There’s a crowd forming inside Oswego’s Old City Hall as the psychedelic reggae group House on a Spring warms up for their local fans. The bar’s packed on this late night in early March, but only about 30 people are actually waiting for the show to start.
Christopher Beattie’s deep bass notes begin, carrying the toe-tapping rhythm as Liam Shaughnessy helps move the song along with a steady beat and Josh Russell’s keyboard gently kisses the ends of the bass riffs. Lead vocalist Rob Dee raises his arms commanding the crowd and introducing the band. The interlude transitions into their first song, the groovy, bassdriven tune “Brand New Day.”
The song continues as more people begin to notice the music and join in the festive dancing. Matt Brown and Timmy Farfaglia’s Jamaican guitar melodies are rhythmically calming. Watching the happily swaying college students swing their hips, one can’t help but feel the energy of the room. It’s pretty surprising that, despite their five years as a band, the past three with their current lineup, House on a Spring has yet to release a studio album.
On Saturday, April 9, that will all change when the group launches its first full-length LP …We Gonna Break Free (Heavy Weight Records), a 14-track compilation spanning their musical career. “We made this album for the fans just as much as we did this for ourselves,” Russell says. “It’s really about bringing this CD to our fans who’ve been so supportive, and requesting an album for quite some time.”
Russell and Brown, the founding members, put the group through some changes before completing this current lineup. With ex-members moving too far away to perform with the band, they found the current roster from other bands and from within the Oswego/Fulton bar and music scene. Beattie came from a local punk band called The Subjects while Dee met the group at the shows. He started as a guest vocalist for the band. Russell met Shaughnessy at a bike shop in Oswego after their drummer had moved away.
In late March, Russell chats with a reporter at Mimi’s Diner in Fulton. It’s been several weeks since the group finished the record and soon they will conduct a short tour of Central New York venues. Russell looks pleased, speaking in a calm tone. “We made this album the way we wanted to,” he says confidently.
Recorded through multiple sessions in the band’s basement in Oswego, Russell says the album’s do-it-yourself production allowed for plenty of experimentation. They were able to change the direction of each song as they saw fit. They had plenty of time—taking about a year to complete—partly because they were working with dated recording software; they had no choice but to wait until they could afford an upgrade.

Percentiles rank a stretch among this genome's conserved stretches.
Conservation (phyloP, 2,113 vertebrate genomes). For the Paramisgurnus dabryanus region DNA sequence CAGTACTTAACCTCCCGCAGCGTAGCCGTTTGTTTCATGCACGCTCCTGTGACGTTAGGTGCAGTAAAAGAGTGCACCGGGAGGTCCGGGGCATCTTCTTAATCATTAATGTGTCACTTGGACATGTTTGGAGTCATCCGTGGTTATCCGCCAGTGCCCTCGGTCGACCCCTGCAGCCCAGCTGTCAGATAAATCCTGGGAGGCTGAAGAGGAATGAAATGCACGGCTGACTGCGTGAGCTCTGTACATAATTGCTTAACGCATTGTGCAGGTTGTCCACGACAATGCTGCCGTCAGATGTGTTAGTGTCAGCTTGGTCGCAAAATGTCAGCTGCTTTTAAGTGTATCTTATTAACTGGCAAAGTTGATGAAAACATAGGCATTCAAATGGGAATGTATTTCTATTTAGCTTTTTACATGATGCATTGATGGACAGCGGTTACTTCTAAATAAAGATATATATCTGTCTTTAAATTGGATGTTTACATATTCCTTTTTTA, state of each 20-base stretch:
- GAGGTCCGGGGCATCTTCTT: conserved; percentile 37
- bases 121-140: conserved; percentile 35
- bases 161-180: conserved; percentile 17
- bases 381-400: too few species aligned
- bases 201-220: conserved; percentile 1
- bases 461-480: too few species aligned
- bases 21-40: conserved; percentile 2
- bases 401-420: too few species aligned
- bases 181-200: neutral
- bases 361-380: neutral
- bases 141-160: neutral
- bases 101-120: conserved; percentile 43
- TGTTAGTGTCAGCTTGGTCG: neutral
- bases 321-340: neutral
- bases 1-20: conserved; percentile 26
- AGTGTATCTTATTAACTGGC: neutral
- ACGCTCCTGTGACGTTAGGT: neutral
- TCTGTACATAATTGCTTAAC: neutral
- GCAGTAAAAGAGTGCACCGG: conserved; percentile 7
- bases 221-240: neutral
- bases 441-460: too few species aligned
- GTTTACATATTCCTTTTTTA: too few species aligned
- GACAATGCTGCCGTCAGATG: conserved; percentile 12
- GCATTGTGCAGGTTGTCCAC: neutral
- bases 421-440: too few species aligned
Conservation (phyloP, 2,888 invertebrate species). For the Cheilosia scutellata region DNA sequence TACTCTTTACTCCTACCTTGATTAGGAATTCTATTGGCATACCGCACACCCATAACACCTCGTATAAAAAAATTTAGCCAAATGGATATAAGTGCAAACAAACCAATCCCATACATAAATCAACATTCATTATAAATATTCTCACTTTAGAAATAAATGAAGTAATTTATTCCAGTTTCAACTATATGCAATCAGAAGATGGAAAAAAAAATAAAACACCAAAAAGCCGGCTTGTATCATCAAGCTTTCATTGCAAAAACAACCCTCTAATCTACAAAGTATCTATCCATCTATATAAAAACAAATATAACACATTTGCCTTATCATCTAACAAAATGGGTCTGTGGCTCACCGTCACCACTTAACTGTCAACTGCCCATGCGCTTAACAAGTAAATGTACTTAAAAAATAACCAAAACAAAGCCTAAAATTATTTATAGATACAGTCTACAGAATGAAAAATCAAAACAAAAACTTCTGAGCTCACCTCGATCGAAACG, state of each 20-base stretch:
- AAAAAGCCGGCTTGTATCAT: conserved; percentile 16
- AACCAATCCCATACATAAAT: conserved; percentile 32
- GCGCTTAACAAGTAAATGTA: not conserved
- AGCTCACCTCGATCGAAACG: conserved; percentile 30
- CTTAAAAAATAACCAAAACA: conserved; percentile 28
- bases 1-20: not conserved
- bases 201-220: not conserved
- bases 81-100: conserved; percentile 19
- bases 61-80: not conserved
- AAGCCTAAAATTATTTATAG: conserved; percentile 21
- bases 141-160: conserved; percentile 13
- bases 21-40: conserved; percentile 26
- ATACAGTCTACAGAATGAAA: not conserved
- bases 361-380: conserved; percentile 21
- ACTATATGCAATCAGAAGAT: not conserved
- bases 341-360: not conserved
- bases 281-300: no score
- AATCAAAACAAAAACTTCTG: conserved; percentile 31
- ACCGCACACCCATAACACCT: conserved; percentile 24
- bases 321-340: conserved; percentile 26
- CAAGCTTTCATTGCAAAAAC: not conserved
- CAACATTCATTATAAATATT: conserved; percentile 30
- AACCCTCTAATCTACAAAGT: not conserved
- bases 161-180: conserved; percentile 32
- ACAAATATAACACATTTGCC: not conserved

“We had to upgrade all our technology about halfway through the process,” Russell says. “That gave us new light on how we could produce the album, putting us more up to par with the standard studio sound.”
With the new equipment, House on a Spring was able to record an album with a clean stereo sound, a booming bass and smooth vocals. …We Gonna Break Free is a laidback record full of mystical metaphors relating to inner strength, the will to survive during tough times, and a deep belief that things eventually turn out all right.
The track “Shine,” sung by Dee, is an example of that optimism. On the song he relates the issues of life to a recognizable symbol, the sun: “The sun will come out tomorrow / even if it doesn’t shine.” No matter what the issue is, life will eventually get better. That positive message recurs throughout the record.
A more popular song, the CD’s second track “Brand New Day,” is one of the first Dee wrote with the band about three years ago. Lyrically derived from a poem he’d penned a few years before as an afterthought to the movie Requiem for a Dream, Dee started reciting the poem along to the melody of the song, stunning the other members.
“The song first came together really well,” Russell recalls. “We’ve changed a few things, but the original take was really smooth. I’ve noticed it’s become one of our fans’ favorite songs.”
Occasionally passing through the conversation with Russell was Dee, dressed in his white apron, wearing his long dreadlocked hair in an updo and sporting the relaxed smile he showcases on stage. He’s an employee at Mimi’s, trying his best to do his job busing tables and washing dishes while answering questions. As he walks past the booth, his peaceful stride reflects the charming characters he writes and sings about.
When asked about recording vocals on the new album, Dee blurts, “It’s a pain in the ass.” Acknowledging his tone, he shakes his head and recollects his thoughts. “It’s specific,” Dee rephrases. “I may feel a part in my vocals is all right, but the rest of the band might feel it would complement the song better if it were sung in a different key or if my voice carried out to a different part of the song. It was fun, though, because I got to try out new things I wasn’t familiar with.”
With the challenging year behind them, House on a Spring is touring through June in an attempt to play the music they love and to win over new fans in Syracuse, Ithaca and even Plattsburgh. “We’re not making enough money to be doing it for the money,” Russell says. “This is about making sure everybody’s involved and having fun.”
House on a Spring holds its Saturday CD release party starting at 8 p.m. at King Arthur’s Ballroom, 7 W. Bridge St., Oswego. Joining them will be Audioinflux, Subsoil and The Baby Shakers. Other upcoming gigs include: April 22 at the Westcott Theater, 524 Westcott St. (299-8886); April 29 at Empire Brewing Co., 120 Walton St. (475-2337); May 12 at the Dinosaur Bar-B-Que, 246 W. Willow St. (476-1662); and May 29 at Folk Fest, 274 Kent Road, Sterling ((818) 212-9489).
Jamaican juice: (pictured above) A debut CD and gigs galore highlight House on a Spring’s busy spring.